Never confront an alleged abuser or put yourself in danger.
If a patient says they have been abused…
- Do not use word “alleges” as in “patient alleges Mr XXX assaulted him”.
- Why not use the word alleges? Because it seems to suggest/imply an element of not believing them – even though that is not our intention.
- Instead use the word “says”. “Patient says Mr XXX assaulted him”. Can you see the difference? And of course, don’t write “Mr XXX assaulted the patient” – because that implies Mr XXX did when in fact you were not there.
- It cannot be “ethically” justified if we hold information that we know could prevent serious harm to others and yet knowingly decide not to share it.
- A ground rule for Caldicott Guardians – all information shared about both victims and perpetrators must be in the context of the normal requirements of information sharing without consent, in this case on the basis of prevention and detection of crime or serious harm.
- In terms of proportionality, the more serious the harm the greater the imperative to prevent it and the greater the justification for sharing information without consent. It is difficult but important to try and quantify or measure the risk of potential harm. One way of doing this (in cases of domestic abuse) is to use the CAADA checklist . This process asks the individual victim 24 key questions, the responses are recorded. This process formalises the risk assessment process and provides key evidence in terms of justification when it comes to information sharing with other agencies.
Use the DASH toolkit to help you assess risk in Domestic Abuse, Stalking and Honour-based Violence. This assessment of risk should help you determine what to do next. Remember, seek help from other doctors/health professionals around you, your local safeguarding team and the medical defence union to which you belong.
RECORDING DOMESTIC ABUSE IN THE MEDICAL RECORDS – RCGP (2021):
- “If you do code a consultation or communication as History of Domestic Abuse, as we recommend, this should be a major active problem until the abuse is resolved or the patient is presenting it as a past problem.
- “Be mindful that DA does not necessarily stop when a relationship ends.”
- “Also be mindful that the nature of DA can change over time so may always be relevant. The impact of DA can be significant on a victim’s long-term physical and mental health.”
- “Use the online visibility function to hide this consultation from patient online access”
PREVENT & Radicalisation
PREVENT is the governments counter-terrorism strategy to prevent people from being radicalised. It’s often the vulnerable that become radicalised. The vulnerable like the homeless, those with learning disabilities, people struggling financially, children and so on. It is important to safeguard these vulnerable people from such activities. PREVENT is all about safeguarding.
The diagram on the bottom right shows how violent or extremists people manage to move vulnerable people from a non-criminal space to a criminal one. We can be the ones that help strengthen the wall the attempts to break the blue arrow. But remember – only report the concern to the police – never take it upon yourself to investigate or challenge the aggressors – consider your safety and that of your family.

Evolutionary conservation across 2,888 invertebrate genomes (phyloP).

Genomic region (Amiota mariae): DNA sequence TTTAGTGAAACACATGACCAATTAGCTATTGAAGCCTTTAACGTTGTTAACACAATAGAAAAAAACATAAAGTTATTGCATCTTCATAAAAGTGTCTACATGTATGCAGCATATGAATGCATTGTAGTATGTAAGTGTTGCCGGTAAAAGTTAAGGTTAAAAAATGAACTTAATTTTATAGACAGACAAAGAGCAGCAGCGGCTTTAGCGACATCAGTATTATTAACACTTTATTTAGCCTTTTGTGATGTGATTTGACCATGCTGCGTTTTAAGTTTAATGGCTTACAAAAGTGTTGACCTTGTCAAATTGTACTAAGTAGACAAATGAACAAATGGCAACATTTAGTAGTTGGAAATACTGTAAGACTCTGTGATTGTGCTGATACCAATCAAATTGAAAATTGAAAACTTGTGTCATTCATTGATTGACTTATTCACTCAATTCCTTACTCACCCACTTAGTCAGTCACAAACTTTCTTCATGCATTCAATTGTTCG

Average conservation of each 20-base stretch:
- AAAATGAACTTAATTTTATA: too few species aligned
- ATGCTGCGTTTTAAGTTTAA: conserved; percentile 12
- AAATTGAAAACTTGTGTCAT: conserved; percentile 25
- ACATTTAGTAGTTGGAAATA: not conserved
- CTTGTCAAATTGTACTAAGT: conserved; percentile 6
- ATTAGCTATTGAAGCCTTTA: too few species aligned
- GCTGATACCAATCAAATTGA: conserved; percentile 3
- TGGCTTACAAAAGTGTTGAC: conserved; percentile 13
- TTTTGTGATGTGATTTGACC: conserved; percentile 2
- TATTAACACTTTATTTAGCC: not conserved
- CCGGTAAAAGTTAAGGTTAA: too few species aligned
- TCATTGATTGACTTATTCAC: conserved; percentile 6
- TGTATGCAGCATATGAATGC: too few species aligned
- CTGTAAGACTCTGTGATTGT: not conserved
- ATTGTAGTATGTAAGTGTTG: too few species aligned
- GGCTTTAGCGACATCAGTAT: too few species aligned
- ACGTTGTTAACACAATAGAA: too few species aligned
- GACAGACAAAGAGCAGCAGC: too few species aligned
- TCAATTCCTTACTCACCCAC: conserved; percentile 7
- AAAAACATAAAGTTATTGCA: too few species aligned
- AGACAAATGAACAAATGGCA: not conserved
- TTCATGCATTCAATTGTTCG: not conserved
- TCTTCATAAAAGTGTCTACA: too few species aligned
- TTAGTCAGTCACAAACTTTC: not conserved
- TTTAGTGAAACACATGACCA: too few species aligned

Modern slavery is global – 40+ million people are slaves. And it’s not just foreign nationals – British people are affected too. In fact, more modern slavery victims IN THE UK are BRITISH! More British slaves at our doorstep than in any other country! The perpetrators pick on the vulnerable and promise them things like a better life, money, belonging to a caring community and so on. They then take their documents off them so they can’t leave. And then come along the threats of what will happen to their families if they do. Do you see how the cycle works?
- Mental Health
- Those with alcohol and drug related issues.
- People with Disabilities
- Children (1 in 4 victims are children!)
Source: UN, National Referral Mechanism Stats, Hope for Justice
Which countries do the modern slaves in the UK originally come from?
Albania, Vietnam, UK (yes, you read correctly!), China & India
Keep an eye out!
SPOTTING THE SIGNS
- Non-specific trauma, old injuries that have been untreated
- Sexual trauma, STIs, pregnant/low late booking
- Neglect, poor nutrition, poor dental hygiene
- Stomach problems, back pain problems, TATT
- Depression, anxiety, self-harm, withdrawn, submissive, looks distressed
- Always accompanied, moves frequently/agitated, language barriers, isolated
- No documentation, Not registered with GP, inconsistent info, always coming in for “emergencies”/on-call doc.
- Socially – often goes missing, lights on at their premises late, dropped off in the large group, lots of mattresses in the house when you do a home visit, people living in outbuilding/trailers
WHAT SHOULD YOU DO?
DON’T FORGET, YOU CAN ALSO CONTACT YOUR LOCAL POLICE DEPARTMENT
101/Modern Slavery Helpline is 08000 121 700